x86-based systems

    In the late 1980s, Sun also marketed an Intel 80386-based machine, the Sun386i; this was designed to be a hybrid system, running SunOS but at the same time supporting DOS applications. This only remained on the market for a brief time. A follow-up "486i" upgrade was announced but only a few prototype units were ever manufactured.Sun's brief first foray into x86 systems ended in the early 1990s, as it decided to concentrate on SPARC and retire the last Motorola systems and 386i products, a move dubbed by McNealy as "all the wood behind one arrowhead". Even so, Sun kept its hand in the x86 world, as a release of Solaris for PC compatibles began shipping in 1993.In 1997 Sun acquired Diba, Inc., followed later by the acquisition of Cobalt Networks in 2000, with the aim of building network appliances (single function computers meant for consumers). Sun also marketed a Network Computer (a term popularized and eventually trademarked by Oracle); the JavaStation was a diskless system designed to run Java applications.Although none of these business initiatives were particularly successful, the Cobalt purchase gave Sun a toehold for its return to the x86 hardware market. In 2002, Sun introduced its first general purpose x86 system, the LX50, based in part on previous Cobalt system expertise. This was also Sun's first system announced to support Linux as well as Solaris.In 2003, Sun announced a strategic alliance with AMD to produce x86/x64 servers based on AMD's Opteron processor; this was followed shortly by Sun's acquisition of Kealia, a startup founded by original Sun founder Andy Bechtolsheim, which had been focusing on high-performance AMD-based servers.The following year, Sun launched the Opteron-based Sun Fire V20z and V40z servers, and the Java Workstation W1100z and W2100z workstations.On September 12, 2005, Sun unveiled a new range of Opteron-based servers: the Sun Fire X2100, X4100 and X4200 servers.Sun Microsystems {{webarchive |url=https://web.archive.org/web/20051203062546weblink |date=December 3, 2005 }} These were designed from scratch by a team led by Bechtolsheim to address heat and power consumption issues commonly faced in data centers. In July 2006, the Sun Fire X4500 and X4600 systems were introduced, extending a line of x64 systems that support not only Solaris, but also Linux and Microsoft Windows.On January 22, 2007, Sun announced a broad strategic alliance with Intel.PRESS RELEASE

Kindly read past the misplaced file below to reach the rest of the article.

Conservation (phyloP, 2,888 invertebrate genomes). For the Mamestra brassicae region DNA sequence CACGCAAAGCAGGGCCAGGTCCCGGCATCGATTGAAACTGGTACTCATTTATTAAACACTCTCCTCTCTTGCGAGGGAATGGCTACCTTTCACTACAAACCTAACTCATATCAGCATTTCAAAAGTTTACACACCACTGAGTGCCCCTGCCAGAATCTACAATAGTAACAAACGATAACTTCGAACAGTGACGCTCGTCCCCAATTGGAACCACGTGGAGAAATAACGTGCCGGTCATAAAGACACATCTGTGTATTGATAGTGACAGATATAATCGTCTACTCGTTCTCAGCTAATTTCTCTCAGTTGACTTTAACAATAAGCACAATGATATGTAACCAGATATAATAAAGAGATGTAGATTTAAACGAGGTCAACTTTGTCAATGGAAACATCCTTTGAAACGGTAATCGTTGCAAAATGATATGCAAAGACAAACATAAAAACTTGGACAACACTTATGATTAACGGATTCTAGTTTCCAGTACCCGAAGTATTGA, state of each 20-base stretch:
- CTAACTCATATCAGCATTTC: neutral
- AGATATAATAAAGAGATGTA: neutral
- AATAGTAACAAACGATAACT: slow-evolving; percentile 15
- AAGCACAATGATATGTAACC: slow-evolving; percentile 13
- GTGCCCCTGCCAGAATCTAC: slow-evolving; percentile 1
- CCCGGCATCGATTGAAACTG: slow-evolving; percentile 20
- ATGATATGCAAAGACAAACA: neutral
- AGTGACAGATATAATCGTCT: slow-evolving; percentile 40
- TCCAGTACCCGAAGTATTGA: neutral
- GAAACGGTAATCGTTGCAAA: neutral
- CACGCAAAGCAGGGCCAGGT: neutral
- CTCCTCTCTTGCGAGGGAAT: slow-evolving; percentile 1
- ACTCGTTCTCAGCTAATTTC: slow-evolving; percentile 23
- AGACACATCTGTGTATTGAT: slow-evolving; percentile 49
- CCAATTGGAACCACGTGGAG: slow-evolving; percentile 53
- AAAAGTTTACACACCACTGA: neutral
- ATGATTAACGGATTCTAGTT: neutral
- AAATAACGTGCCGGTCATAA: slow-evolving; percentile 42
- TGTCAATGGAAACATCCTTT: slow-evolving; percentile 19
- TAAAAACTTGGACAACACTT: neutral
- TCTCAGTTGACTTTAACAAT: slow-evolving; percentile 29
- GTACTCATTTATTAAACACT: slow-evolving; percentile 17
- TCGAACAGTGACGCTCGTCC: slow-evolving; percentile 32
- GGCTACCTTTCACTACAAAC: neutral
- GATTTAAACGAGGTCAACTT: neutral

, Sun And Intel Announce Landmark Agreement
    , Sun Microsystems
    , January 22, 2007
    ,weblink
    , January 23, 2007
    , Intel endorsed Solaris as a mainstream operating system and as its mission critical Unix for its Xeon processor-based systems, and contributed engineering resources to OpenSolaris.PRESS RELEASE
    , OpenSolaris & Intel Xeon Processors
    , YouTube
    , April 30, 2008
    ,weblink
    , May 12, 2008
    , Sun began using the Intel Xeon processor in its x64 server line, starting with the Sun Blade X6250 server module introduced in June 2007.On May 5, 2008, AMD announced its Operating System Research Center (OSRC) expanded its focus to include optimization to Sun's OpenSolaris and xVM virtualization products for AMD based processors.PRESS RELEASE
    , AMD Expands Charter for the OpenSolaris OS and Sun xVM at the AMD Operating System Research Center
    , AMD
    , May 5, 2008
    ,weblink
    , yes
    ,weblink" title="web.archive.org/web/20090116054951weblink">weblink
    , January 16, 2009
    ,
    ,

    Software

    Although Sun was initially known as a hardware company, its software history began with its founding in 1982; co-founder Bill Joy was one of the leading Unix developers of the time, having contributed the vi editor, the C shell, and significant work developing TCP/IP and the BSD Unix OS. Sun later developed software such as the Java programming language and acquired software such as StarOffice, VirtualBox and MySQL.Sun used community-based and open-source licensing of its major technologies, and for its support of its products with other open source technologies. GNOME-based desktop software called Java Desktop System (originally code-named "Madhatter") was distributed for the Solaris operating system, and at one point for Linux. Sun supported its Java Enterprise System (a middleware stack) on Linux. It released the source code for Solaris under the open-source Common Development and Distribution License, via the OpenSolaris community. Sun's positioning includes a commitment to indemnify users of some software from intellectual property disputes concerning that software. It offers support services on a variety of pricing bases, including per-employee and per-socket.A 2006 report prepared for the EU by UNU-MERIT stated that Sun was the largest corporate contributor to open source movements in the world.WEB, Study on the: Economic impact of open source software on innovation and the competitiveness of the Information and Communication Technologies (ICT) sector in the EU,weblink January 25, 2007, Rishab Aiyer Ghosh, November 20, 2006, PDF, European Union, 51, yes,weblink" title="web.archive.org/web/20070124212401weblink">weblink January 24, 2007, mdy-all, According to this report, Sun's open source contributions exceed the combined total of the next five largest commercial contributors.

    Operating systems